Monday, February 10, 2014

The Ministry of Touch

     When I was growing up, I cannot remember a time when I didn't get a hug or pat on the back.  I loved cuddling next to my dad watching T.V. together and I will never forget all the time he spent with me when I had polio.  Because of the stiffness in my lower extremities, my father often massaged my legs and feet at night to help me sleep better.  This was a part of the therapy recommended by the doctor and it really helped.  All these examples of touch made me feel loved and secure in my home.
     Quite often, we forget how important it is to minister the love of Christ to one another through touch. We may do it in our homes with our family, but we forget that there are many others who need a friendly handshake, a kind hug, or a simple pat on the back.  Perhaps this has become more clear to me after the loss of our grandson.  At the visitation, so many came and gave us a hug, or a handshake which served to reassure our hearts of God's grace and love.  Those of you reading this who came will never know how much it brought healing.  There is something about reaching out and touching another person which brings a sense of acceptance that cannot come any other way.
     Throughout His ministry, Jesus often used touch as a means to heal and demonstrate God's love.  In the City of Galilee, Jesus encountered a leper.  Matthew 8:2-3 reads:  "And behold, a leper came to him and knelt before him, saying, “Lord, if you will, you can make me clean.”  And Jesus stretched out his hand and touched him, saying, “I will; be clean.” And immediately his leprosy was cleansed." Other instances included the healing of Jairus' daughter who had died, a blind man outside Bethsaida, Peter's mother-in-law to name a few.  We do not know how many times Jesus used touch to heal because not all the miracles He did were recorded.  However, we know that those whom He touched were never the same.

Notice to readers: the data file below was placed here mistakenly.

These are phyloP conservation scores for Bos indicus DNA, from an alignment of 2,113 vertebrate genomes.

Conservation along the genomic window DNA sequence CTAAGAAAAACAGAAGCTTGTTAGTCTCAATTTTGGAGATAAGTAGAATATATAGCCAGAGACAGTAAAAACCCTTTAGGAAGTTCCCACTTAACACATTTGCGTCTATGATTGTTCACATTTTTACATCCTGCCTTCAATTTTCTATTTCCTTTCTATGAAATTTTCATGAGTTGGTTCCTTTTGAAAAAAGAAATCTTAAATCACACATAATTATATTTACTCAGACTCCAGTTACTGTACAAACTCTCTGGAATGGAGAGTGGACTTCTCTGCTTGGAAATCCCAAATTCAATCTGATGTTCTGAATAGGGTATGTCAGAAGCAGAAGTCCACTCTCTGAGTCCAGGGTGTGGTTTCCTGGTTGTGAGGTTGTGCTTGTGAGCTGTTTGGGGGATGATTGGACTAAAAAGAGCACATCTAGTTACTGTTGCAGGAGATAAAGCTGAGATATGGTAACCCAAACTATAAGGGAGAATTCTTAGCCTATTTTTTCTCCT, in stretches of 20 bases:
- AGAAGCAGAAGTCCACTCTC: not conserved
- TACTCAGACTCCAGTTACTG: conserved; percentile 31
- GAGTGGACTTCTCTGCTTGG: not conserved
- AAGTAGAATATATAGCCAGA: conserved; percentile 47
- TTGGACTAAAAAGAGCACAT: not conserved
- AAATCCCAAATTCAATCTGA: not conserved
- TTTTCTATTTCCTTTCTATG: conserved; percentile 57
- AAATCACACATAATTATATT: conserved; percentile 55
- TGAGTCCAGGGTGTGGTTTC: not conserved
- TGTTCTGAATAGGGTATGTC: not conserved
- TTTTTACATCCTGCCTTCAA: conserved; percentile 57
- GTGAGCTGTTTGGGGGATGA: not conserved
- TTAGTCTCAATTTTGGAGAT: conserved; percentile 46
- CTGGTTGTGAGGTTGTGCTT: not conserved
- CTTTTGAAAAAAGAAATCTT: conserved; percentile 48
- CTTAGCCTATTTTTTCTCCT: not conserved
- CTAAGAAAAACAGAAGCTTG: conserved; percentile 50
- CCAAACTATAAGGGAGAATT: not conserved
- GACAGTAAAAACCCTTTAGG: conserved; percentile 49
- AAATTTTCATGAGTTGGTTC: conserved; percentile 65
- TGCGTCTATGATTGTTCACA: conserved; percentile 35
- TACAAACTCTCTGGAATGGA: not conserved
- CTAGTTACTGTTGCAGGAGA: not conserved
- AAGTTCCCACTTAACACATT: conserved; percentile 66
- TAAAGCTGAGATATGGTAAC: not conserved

Too often, we don't realize the ministry of touch we can have in our church, nursing homes, assisted care centers, children's ministry, but especially to those we encounter on a daily basis.  A kind word coupled with a sincere pat on the hand can do a lot to lift a person up.   A number of months ago, our choir members went to an assisted living home where we sang for the residents.  Following our presentation, we went around saying hello to the assembled residents and shaking their hands.  I was blessed and so were they.  Having contact with others is essential to our well being.  Unfortunately, our world has become so oriented to building relationships online that we often forget how important it is to actually touch and interact with those around us.
     Maybe we do not possess great skill in speaking, teaching, or even singing, but we all can touch someone and tell them we are praying for them.  As believers in Christ, we are called to be ambassadors for the Lord.  This means representing Him to people we encounter.  We can do that through the medium of caring concern for that person as well as touch.  Let us demonstrate the love of Christ by praying for them and offering them a warm handshake or a kind hug.  In that, God is glorified and a soul is ministered to.  Selah!

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